Genebanks examined

My heart skipped a beat when I saw the title of a new paper in PLOS Biology: Gene Banks Pay Big Dividends to Agriculture, the Environment, and Human Welfare.1 At last, the numbers to persuade people that genebanks are worthwhile. It was not to be.

R.C. Johnson does a great job of setting out some of the history of genebanks, particularly the National Plant Germplasm System in the US, and gives some of the basics of how and why genebanks operate. He has some neat examples too.

Resistance to rhizomania, a disease of sugar beet, was dependent on a single gene. Breeders found new sources of resistance in samples collected in Turkey in 1952 and Denmark in 1985, and now those genes are enabling growers to stay one step ahead of the disease, which has broken through the original source of protection.

He talks about the protection of local and wild diversity too, in the context of wildfires in the American west. Downy (or drooping) brome (Bromus tectorum) is an invasive grass from Europe that has smothered local rangeland plants and contributes to more frequent and more severe wildfires. Seeds of native vegetation, kept in genebanks, are helping to restore damaged rangelands.

And for food security, Johnson talks about a joint effort between the NPGS and ICRISAT, to look for genes in wild chickpea that will confer resistance to pod-boring insects.

Heck, he even likes the idea of the Doomsday Seed Vault in Svalbard, using Ethiopian teff (Eragrostis tef), which was repatriated from the US after the Ethiopian genebank was ransacked during the civil war in the 1980s, as a good example of why safety duplicates are a good idea.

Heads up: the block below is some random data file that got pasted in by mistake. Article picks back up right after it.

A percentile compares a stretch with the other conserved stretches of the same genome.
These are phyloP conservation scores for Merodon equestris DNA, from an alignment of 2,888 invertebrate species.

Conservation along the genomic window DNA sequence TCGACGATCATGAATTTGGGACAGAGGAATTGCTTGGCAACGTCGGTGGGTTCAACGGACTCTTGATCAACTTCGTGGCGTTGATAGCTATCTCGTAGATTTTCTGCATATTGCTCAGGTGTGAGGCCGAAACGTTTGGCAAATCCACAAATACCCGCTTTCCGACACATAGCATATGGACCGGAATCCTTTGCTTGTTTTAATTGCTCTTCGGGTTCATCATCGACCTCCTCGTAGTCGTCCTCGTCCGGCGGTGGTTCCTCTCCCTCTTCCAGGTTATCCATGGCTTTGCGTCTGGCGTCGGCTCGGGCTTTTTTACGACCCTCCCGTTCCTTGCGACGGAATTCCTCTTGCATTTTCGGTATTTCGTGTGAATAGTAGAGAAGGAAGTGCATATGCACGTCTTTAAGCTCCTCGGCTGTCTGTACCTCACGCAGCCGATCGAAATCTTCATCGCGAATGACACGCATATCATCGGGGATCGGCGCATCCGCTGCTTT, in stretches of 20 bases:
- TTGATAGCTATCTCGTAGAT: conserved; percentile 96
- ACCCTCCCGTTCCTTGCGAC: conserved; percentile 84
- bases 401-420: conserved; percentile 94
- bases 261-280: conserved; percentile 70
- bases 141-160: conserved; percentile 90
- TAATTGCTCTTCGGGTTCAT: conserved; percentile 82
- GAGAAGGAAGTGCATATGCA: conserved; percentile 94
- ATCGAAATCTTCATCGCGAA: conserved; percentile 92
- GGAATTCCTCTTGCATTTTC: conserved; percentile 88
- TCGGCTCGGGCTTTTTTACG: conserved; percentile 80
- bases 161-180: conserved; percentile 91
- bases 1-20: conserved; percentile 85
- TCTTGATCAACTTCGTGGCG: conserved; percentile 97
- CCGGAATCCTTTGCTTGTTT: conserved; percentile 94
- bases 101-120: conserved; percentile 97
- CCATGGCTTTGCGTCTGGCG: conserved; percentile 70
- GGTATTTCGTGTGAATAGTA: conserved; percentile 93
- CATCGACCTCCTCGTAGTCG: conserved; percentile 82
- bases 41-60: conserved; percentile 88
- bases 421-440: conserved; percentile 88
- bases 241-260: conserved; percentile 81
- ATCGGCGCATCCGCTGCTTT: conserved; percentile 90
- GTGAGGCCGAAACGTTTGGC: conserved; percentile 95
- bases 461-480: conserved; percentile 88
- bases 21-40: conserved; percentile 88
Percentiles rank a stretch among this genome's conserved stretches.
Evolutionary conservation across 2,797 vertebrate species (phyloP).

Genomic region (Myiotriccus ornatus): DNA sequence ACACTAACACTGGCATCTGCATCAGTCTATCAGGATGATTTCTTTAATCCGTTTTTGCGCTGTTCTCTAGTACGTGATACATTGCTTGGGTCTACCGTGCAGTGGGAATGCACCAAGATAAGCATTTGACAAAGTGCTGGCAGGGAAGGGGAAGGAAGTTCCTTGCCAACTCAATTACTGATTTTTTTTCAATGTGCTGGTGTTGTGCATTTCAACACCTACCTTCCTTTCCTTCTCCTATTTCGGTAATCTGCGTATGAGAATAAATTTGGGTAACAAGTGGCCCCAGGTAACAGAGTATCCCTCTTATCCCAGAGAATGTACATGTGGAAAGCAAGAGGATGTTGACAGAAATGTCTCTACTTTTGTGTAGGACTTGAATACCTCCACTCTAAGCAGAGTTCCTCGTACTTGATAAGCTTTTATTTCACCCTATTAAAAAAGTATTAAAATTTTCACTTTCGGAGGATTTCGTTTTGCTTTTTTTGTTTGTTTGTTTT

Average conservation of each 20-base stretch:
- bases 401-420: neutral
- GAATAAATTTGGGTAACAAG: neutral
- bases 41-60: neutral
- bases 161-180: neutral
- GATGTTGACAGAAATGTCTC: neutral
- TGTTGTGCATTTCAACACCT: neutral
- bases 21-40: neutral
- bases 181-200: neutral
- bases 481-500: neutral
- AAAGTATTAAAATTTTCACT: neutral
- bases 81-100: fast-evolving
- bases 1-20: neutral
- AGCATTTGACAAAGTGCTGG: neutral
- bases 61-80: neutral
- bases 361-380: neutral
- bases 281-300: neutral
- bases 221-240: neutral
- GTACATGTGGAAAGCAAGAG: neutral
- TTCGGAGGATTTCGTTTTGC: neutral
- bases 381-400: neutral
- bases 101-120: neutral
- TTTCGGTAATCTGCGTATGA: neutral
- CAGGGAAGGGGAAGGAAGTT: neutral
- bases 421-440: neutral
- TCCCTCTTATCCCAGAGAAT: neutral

So what’s the problem? That there isn’t a solid economic justification for maintaining genebanks. Now as it happens, I don’t think one is needed. I’m persuaded. And I like the argument that Bonwit Koo, Philip Pardey and Brian Wright put forward in the conclusion of their book Saving Seeds: The Economics of Conserving Crop Genetic Resources Ex Situ in the Future Harvest Centres of the CGIAR. To paraphrase: although we cannot really calculate the benefits of conserving any particular accession, we do know that the benefits in general are really very large indeed, so why not go ahead and do the conservation anyway? Unfortunately, that argument has not really loosened the world’s purse strings all that much.

I don’t suppose one can really calculate the financial benefits of genebanks, and as I’ve said I don’t think one ought to have to, but I fear it will take another disaster before that message gets across; even then, memories are short.

  1. Gene Banks Pay Big Dividends to Agriculture, the Environment, and Human Welfare Johnson RC PLoS Biology Vol. 6, No. 6, e148 doi:10.1371/journal.pbio.0060148 []

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